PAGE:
"In 1848 laws were passed by the state legislature aimed at punishing those who might help escaping slaves. Anyone helping slaves plan a rebellion would be punished with death. Ship captains assisting runaways would receive from two to ten years in the penitentiary. Anyone who would steal or entice away a slave from his or her owner would receive three to fifteen years of hard labor. Free persons of color who aided a slave in escaping would receive from three to five years in the penitentiary."


Anonymous said...

Interesting part of our history. Unfortunately being "politically correct" means that part of our history will also be destroyed or hidden away...out of sight. As we learn more about our community history we will uncover more things that we don't like. We should learn from it, not destroy or hide it.

Diego Lee Rot said...

They should rename Palm Blvd. Martin Luther King Drive

KBRO said...

Good historical report regardless of "typos" -- keep these coming

Diego Lee Rot said...

How much do slaves get paid?

Anonymous said...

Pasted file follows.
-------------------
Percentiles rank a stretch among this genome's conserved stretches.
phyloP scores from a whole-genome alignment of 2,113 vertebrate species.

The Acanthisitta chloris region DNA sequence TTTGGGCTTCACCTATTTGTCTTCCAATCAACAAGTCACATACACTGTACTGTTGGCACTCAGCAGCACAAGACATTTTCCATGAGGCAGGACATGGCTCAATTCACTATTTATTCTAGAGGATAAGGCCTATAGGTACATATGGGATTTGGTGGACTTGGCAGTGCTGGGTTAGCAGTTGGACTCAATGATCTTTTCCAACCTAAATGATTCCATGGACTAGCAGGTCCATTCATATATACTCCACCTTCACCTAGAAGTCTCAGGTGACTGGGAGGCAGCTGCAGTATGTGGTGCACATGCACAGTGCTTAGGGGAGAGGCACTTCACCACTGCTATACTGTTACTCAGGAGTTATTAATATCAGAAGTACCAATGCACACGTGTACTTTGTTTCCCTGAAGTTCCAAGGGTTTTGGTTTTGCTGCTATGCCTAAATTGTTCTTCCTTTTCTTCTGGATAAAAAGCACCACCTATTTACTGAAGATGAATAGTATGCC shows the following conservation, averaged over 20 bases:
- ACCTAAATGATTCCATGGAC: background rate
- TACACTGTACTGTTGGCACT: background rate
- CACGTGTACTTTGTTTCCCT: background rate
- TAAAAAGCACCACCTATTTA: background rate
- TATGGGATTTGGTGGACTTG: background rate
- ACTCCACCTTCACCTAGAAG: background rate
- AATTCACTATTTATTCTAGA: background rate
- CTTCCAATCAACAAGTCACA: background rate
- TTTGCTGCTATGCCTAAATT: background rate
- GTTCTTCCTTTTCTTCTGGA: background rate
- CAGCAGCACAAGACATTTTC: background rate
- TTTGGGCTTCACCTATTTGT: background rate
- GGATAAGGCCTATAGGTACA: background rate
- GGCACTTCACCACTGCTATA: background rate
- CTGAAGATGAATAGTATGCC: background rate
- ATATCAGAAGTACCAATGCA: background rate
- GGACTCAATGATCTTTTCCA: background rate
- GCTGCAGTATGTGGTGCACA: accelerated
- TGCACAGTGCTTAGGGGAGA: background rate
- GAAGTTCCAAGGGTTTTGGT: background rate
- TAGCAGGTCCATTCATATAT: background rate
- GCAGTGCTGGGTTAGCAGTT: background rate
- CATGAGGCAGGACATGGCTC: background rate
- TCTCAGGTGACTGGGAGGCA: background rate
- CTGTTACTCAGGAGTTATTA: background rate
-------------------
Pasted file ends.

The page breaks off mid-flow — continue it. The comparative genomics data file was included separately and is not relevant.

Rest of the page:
The slaves ran away to Mexico where they could live as dirt poor Mexican peons. Not a real big change in status. Lets don't for get that the Mexican hate Mayates just as bad at the Gringos hated Negros. Reality makes these kinds of stories hollow and without any real meaning.

If you are trying to make Mexico a paradigm of freedom, tolerance and racial equality, that bull shit won't fly. None of that, plus the "rule of law" doesn't mean jack shit in Mexico. Certainly they sing about it and talk about it, but reality conflicts with that load of bull shit as well.

Every poor Mexican want out of there and into the US of A except the Ricos. Wait, the Ricos want out as well because the drug thugs are preying on them like hawks on mice.